COLUMBUS GROVE — A steep incline leading up to a railroad crossing is being blamed for an accident involving a cattle truck and train Thursday, resulting in the deaths of 29 cows.
According to Putnam County Sheriff’s Office Deputy Greg Westrick, who was at the scene, the truck became stuck when the trailer bottomed out at the crossing on Road O near state Route 65 in Columbus Grove. The crossing has a steep incline leading up to it.
“I am not aware of there being any issues before at the crossing,” Westrick said. He was at the scene Friday with a CSX Transportation doing an inspection on the crossing.
Jeremy Gerten, owner of the Gerten Deadstock company in Leipsic, said the cows were trapped in the trailer. Some were still alive and had to be put down.
“It was a pretty sad sight to see as far as the animal’s sake. Everyone conducted themselves very well,” Gerten said.
The train did not hit the truck with enough force to cause the cattle to come out of the trailer.
“We pulled all 29 of the cattle out and hauled them back to our facility to get them ready to be processed,” Gerten said.
The meat will go to GA Wintzer & Sons, a rendering plant in Wapakoneta. It will not be used for human consumption. Wintzer & Sons will process the meat and make byproducts out of it. There was an estimated 35,000 pounds of meat that came from the cattle, according to Gerten.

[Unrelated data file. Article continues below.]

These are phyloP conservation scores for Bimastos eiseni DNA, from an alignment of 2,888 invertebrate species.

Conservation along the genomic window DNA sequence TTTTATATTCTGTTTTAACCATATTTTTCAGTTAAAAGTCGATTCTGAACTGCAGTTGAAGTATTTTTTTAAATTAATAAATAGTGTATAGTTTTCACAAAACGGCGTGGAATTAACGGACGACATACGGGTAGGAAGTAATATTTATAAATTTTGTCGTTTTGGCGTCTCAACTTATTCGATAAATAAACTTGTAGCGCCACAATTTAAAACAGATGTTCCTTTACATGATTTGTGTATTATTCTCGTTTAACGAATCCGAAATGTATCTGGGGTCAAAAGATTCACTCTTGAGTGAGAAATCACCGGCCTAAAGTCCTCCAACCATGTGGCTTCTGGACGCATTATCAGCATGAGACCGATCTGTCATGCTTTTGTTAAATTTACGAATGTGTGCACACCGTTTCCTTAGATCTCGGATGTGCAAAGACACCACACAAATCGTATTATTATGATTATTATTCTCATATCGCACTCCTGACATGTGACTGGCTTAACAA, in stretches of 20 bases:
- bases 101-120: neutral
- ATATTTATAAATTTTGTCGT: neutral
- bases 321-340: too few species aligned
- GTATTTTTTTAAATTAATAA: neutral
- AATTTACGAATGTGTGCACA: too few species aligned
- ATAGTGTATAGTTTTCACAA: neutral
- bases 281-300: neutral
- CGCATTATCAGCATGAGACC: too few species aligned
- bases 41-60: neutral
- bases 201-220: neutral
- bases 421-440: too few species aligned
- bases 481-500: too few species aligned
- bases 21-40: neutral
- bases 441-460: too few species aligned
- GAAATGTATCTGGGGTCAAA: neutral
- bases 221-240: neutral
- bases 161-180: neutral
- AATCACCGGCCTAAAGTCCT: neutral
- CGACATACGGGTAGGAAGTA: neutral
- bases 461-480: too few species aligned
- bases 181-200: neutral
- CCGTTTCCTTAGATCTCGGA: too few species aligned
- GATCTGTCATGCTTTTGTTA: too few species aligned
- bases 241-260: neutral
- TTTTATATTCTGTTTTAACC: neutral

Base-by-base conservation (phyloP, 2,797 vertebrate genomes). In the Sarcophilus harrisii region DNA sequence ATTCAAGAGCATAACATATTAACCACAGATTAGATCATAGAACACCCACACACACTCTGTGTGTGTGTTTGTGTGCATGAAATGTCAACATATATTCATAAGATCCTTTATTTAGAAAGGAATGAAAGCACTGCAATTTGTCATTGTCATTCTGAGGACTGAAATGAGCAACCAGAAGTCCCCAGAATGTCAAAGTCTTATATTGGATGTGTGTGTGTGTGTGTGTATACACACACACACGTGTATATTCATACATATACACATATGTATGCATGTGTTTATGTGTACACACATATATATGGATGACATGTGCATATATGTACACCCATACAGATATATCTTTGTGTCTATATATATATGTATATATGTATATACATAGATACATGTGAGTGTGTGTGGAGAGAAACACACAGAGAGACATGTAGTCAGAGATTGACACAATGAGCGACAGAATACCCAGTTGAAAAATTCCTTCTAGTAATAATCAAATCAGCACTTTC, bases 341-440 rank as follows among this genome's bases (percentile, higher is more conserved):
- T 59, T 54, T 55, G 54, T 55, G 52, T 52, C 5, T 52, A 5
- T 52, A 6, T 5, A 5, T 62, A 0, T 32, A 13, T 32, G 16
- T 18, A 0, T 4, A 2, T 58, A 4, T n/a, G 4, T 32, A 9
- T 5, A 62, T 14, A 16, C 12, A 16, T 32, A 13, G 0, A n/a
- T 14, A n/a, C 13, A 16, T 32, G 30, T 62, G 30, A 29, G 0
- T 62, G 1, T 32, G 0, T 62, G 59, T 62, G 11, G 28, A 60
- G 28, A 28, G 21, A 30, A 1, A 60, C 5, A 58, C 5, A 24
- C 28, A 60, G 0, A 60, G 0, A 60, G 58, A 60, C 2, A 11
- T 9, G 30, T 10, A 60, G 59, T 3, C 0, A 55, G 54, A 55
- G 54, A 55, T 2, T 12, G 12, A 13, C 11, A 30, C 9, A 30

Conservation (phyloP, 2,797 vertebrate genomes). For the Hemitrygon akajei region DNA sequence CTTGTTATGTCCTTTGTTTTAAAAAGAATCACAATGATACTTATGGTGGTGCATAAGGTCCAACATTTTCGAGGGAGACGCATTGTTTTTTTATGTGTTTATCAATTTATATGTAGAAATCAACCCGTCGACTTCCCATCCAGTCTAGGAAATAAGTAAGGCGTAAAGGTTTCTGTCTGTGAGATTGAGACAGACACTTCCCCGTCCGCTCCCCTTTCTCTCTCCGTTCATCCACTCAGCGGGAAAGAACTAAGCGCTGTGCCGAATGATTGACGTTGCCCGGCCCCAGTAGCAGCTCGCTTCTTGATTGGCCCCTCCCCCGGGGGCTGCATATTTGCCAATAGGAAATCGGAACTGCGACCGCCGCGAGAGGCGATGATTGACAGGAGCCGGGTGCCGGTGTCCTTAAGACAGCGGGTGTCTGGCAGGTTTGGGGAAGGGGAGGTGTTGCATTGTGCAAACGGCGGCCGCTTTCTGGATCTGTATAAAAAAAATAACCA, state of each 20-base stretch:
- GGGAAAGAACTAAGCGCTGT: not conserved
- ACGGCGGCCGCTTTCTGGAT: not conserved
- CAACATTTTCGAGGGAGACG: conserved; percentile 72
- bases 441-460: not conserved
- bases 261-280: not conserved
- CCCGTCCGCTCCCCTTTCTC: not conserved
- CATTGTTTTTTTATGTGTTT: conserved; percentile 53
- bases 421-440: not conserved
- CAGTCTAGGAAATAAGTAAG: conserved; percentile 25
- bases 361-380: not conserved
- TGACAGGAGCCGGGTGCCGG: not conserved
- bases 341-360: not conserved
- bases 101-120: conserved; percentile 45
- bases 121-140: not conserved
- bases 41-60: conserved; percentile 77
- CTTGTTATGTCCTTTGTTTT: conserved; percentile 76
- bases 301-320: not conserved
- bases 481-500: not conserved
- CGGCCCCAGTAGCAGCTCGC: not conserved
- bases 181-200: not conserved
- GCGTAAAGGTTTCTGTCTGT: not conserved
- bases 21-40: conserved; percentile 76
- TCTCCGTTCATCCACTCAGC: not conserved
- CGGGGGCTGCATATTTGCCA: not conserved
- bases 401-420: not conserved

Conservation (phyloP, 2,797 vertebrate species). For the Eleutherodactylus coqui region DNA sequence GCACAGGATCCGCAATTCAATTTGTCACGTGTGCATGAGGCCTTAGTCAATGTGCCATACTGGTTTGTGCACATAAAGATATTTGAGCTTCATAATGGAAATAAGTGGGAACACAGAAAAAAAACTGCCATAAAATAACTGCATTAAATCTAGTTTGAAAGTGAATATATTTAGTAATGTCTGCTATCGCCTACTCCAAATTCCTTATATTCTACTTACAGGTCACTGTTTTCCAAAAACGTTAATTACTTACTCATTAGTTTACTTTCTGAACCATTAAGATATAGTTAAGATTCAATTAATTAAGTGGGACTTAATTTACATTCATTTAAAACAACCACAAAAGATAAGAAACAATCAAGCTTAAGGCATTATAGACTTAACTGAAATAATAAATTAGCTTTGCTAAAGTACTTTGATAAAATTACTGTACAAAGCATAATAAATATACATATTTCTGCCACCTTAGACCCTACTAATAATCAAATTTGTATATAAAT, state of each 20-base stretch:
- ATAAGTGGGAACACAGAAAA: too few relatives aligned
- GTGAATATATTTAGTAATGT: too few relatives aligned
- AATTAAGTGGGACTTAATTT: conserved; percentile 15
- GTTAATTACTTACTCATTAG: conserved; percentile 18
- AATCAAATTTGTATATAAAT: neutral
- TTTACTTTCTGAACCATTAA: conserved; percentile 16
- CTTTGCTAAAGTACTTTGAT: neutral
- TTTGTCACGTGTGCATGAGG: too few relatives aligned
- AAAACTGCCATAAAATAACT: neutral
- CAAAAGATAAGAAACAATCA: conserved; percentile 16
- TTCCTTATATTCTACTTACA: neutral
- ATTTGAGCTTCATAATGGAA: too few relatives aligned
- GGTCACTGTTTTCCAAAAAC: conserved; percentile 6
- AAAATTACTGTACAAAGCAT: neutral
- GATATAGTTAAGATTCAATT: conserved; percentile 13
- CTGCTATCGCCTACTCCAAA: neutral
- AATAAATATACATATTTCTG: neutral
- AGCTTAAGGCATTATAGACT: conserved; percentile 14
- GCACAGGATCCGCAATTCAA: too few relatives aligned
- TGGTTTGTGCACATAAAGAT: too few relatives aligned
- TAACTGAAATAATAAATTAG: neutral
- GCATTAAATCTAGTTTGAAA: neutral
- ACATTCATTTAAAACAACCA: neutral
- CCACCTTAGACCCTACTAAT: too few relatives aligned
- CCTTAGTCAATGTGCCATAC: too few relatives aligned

Gerten said his company has been on scene previously for trailer rollovers where pigs were involved and this is the second time the business received cattle to get ready to process from an accident.
Gerten Deadstock brought its trucks to take the deceased cattle away. The truck and trailer involved in the accident was towed by Meyers Truck Company, Glandorf, and the train was taken off the track.
The accident occurred at 2:15 p.m. Thursday. The driver of the semi, Kyle Shroyer, 33, of Danville, Indiana, was able to get out of the truck before it was hit. State Route 65 was closed for more than five hours before reopening at 8 p.m. Thursday.
The train was traveling southbound carrying steel. No citations were issued in the accident as the truck driver was not breaking any laws, according to Westrick. The train did not derail at any time and there were no reports of hazardous materials on the train. It is unknown how fast the train was going, but there was a video taken by a driver that showed the train trying to stop before it hit the semi and went into emergency lock down, Westrick said.
Law enforcement, Columbus Grove fire department, veterinarians and animal dealers worked together Thursday to make sure the 29 cattle who were killed in a accident were cared for and the scene was safely cleared.
The accident is still under investigation and law enforcement will interview the parties involved.
Reach Jennifer Peryam at 567-242-0362.